Archaeology Achaia


Known also as Helike, this ancient city near Aegio and the Selinus river lies today in the Municipality of Diakopto, where the idyllic village of Eliki is today. The old settlement was apparently destroyed by an earthquake and subsequent tsunami, with much ruins having sunk into the sea.
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It was the Austrian Archaeological Institute and its work around this site that have revealed the remains of an important Arcadian city, lying in the Municipality of Kalavrita in the village of Soudena or Lousoi. Notable among the finds is the Temple of Artemis, dating back from the third century BC.
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Near the town of Chalandritsa and Agios Georgios, while excavating to build a health centre in 1985, remains from a Mycenaean settlement emerged. Interesting is how the buildings were placed in concentric rings, with the streets emanating from the centre. There are more ruins, tombs and a megaron atop a nearby hill.
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Ancient travel writer Pausanias wrote about a temple dedicated to Artemis and one dedicated to Apollon, as well as statues of Agamemnon, Ifigeneia, Athena, Asclepius of Serapis and Isis.
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Mystery had shrouded the true position of Dymi (also Dyme or Dimi) for some time, which in ancient literature was always paired with Olenos, both reputedly established some 4000 years ago. The Byzantines also had conflicting information about it.
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Thanks to the efforts of the English Archaeological School, the move to unearth monuments from the Hellenistic era as well as a cemetery belonging to this ancient city have shed light on the site of Keryneia.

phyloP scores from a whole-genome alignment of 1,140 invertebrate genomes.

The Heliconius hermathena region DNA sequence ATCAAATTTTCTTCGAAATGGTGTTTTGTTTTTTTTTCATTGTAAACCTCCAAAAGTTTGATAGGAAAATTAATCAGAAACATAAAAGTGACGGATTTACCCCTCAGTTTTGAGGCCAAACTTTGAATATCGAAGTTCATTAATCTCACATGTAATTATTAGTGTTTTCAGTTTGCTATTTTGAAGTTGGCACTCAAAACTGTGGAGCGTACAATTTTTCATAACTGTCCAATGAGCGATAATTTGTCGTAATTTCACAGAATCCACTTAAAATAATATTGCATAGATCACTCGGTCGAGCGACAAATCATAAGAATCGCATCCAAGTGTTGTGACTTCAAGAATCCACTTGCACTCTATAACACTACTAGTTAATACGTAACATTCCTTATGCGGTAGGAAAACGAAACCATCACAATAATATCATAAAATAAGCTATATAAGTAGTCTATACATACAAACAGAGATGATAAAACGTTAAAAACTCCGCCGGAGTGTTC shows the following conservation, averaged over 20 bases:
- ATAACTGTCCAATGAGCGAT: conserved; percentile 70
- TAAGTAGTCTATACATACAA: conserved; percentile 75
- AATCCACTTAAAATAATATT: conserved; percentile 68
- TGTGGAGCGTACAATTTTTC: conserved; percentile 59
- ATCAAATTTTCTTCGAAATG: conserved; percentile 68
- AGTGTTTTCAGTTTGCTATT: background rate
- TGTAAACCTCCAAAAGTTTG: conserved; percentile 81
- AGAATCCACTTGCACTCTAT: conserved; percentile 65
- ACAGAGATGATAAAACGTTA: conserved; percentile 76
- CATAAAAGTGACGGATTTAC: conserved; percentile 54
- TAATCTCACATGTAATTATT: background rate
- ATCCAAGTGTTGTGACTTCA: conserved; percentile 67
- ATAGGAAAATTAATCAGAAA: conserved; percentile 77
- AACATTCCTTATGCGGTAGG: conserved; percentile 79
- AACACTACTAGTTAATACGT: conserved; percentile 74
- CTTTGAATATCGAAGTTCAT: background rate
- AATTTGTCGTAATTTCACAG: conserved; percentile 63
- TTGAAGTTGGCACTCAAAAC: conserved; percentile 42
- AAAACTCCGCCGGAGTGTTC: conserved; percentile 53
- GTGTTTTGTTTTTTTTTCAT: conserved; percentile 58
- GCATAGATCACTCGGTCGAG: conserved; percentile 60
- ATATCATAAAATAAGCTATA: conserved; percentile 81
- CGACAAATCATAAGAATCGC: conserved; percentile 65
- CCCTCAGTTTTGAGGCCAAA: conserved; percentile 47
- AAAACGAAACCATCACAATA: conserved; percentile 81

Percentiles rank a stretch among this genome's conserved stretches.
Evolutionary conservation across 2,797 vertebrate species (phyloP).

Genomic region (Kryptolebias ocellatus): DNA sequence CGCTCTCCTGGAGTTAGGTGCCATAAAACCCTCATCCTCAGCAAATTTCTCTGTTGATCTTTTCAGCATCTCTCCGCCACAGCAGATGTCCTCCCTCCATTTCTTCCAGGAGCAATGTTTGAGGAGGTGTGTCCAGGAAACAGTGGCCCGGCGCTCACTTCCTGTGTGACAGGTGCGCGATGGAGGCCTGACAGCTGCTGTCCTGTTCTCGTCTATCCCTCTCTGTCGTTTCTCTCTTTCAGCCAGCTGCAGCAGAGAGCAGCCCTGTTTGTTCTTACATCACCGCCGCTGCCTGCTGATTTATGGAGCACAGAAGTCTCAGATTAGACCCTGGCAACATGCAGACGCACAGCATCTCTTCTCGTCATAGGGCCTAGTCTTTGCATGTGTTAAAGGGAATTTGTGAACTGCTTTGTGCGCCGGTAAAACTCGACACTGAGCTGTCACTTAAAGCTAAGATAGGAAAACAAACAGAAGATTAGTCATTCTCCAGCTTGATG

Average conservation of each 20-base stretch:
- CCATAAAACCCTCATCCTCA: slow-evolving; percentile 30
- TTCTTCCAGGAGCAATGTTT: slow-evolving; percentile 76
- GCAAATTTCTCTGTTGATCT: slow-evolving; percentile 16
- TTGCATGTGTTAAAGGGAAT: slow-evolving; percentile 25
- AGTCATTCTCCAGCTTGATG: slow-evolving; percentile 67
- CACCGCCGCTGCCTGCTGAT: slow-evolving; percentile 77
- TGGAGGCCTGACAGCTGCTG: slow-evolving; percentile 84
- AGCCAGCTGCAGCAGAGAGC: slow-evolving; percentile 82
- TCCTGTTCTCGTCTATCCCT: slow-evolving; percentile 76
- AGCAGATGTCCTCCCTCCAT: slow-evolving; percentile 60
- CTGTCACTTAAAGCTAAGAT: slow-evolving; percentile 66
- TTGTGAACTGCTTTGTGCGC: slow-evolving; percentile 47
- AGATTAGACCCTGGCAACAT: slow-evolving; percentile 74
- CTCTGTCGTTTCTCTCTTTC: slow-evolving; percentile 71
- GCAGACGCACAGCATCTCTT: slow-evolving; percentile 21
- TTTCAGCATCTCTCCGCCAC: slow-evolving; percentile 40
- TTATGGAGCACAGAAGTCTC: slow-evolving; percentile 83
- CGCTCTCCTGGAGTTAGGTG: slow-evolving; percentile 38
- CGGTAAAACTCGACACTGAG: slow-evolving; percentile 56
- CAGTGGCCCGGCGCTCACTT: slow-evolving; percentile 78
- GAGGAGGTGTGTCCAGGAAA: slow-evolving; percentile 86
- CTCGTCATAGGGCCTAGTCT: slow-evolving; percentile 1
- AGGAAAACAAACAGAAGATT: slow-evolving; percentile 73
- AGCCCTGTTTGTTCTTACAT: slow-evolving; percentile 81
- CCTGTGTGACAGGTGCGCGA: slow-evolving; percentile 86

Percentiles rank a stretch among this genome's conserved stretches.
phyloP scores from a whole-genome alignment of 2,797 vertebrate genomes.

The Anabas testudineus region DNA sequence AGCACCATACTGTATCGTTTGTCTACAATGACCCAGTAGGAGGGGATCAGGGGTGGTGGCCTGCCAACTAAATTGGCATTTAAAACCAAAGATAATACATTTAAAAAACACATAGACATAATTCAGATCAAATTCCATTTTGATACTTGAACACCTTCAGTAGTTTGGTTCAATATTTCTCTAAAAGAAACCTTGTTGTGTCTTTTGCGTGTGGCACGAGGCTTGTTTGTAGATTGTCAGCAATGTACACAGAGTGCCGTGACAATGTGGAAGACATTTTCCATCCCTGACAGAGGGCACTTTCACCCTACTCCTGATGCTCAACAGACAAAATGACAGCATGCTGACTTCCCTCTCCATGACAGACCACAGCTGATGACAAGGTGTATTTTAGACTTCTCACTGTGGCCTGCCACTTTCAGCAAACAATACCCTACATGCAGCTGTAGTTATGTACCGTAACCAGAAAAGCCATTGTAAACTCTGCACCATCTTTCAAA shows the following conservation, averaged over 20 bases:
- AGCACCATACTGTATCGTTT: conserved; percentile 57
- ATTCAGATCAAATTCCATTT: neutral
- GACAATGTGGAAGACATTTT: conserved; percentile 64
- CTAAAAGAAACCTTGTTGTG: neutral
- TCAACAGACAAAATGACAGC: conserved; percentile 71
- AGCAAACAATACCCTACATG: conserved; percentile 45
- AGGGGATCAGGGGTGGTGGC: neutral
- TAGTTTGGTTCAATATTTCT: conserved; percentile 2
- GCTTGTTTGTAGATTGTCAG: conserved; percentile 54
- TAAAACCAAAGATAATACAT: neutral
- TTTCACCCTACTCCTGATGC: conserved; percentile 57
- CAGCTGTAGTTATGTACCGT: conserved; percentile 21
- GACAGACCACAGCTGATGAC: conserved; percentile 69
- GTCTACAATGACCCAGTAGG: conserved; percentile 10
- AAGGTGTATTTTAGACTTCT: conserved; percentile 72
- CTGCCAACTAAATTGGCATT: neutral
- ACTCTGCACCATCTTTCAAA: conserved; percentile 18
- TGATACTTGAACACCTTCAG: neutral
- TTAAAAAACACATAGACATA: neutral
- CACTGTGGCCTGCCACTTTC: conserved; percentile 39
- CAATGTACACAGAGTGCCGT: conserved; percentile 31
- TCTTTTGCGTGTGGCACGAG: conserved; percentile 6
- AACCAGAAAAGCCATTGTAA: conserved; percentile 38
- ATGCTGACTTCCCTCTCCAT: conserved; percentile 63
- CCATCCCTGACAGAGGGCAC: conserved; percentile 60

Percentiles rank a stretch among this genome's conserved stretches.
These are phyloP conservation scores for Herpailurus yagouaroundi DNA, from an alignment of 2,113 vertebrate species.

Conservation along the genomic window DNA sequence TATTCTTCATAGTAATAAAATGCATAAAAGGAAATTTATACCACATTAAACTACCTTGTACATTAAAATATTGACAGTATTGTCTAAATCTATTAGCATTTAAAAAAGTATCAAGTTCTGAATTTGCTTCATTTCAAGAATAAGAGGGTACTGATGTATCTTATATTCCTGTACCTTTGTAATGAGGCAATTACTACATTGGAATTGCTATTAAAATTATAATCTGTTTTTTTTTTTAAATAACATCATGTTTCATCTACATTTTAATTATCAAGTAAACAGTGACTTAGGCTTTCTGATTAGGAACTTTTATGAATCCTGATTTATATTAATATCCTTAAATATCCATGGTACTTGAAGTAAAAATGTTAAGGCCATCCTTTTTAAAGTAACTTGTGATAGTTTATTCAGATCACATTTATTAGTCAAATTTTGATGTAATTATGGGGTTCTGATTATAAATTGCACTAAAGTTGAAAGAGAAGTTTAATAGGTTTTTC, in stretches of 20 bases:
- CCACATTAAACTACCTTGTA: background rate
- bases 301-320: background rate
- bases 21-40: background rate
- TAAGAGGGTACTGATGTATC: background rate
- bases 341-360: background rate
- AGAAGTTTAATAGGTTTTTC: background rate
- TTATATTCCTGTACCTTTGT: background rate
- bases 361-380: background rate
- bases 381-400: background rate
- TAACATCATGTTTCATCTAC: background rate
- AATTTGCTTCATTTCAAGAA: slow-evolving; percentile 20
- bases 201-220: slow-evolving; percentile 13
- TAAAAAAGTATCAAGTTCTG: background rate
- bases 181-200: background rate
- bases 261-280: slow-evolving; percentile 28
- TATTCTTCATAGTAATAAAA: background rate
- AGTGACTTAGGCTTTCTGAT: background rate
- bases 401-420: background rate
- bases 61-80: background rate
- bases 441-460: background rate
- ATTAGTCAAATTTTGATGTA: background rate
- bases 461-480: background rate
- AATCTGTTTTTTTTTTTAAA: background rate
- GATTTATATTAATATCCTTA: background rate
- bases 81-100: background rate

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In Ano Kleitoria near the town of Lefkasi there are remains of the city of Azania. There is little remaining of the ancient walls surrounding the city, but relatively recently parts of the ancient theatre and more fortifications have emerged.
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Once a thriving city with over 60,000 people and one of the first to be established, all that is left of Klitoras now are parts of walls, a theatre and a few buildings from Hellenistic and Roman times.
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The Odeion of Patras was constructed just before that of Herod Atticus in Athens, in 161 AD. Twelve rows of seats render this theatre impressive, along with the wall of its stage, stairways, parapet and more. It was unearthed only in 1889 and redressed in marble to host many concerts and shows in summer.
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Another member of the Achaian Cities, Tritea reached its zenith in the 3rd century BC, although little evidence remains. Around Vassilikos there are parts of an ancient building known as Palioklissi, while on Palataki hill there's an underground building.
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Lying over modern Egio (or Aegio) is Vura, which flourished after Eliki was destroyed. It was initially established by the Pelasgians who were followed by the Ionians. In 146 AD it fell under the Roman empire. Eventually the Byzantines, Franks Venetians and Ottomans all passed through.
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The castle-fortress of Patras was built in the 6th century A.D. by Justinian where an ancient acropolis once stood. The castle repelled the Slavs, Saracens and even Normans who surrounded the city and helped thwart the invasion of the Peloponnese.
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After designating Patras as a Roman colony and a gateway to Italy in 31 BC, the Roman emperors built an 6.5-kilometer-long aqueduct to support the city's population. A water reservoir was also constructed by damming part of the Romanos River. Remains of the dam can still be seen within the riverbed.
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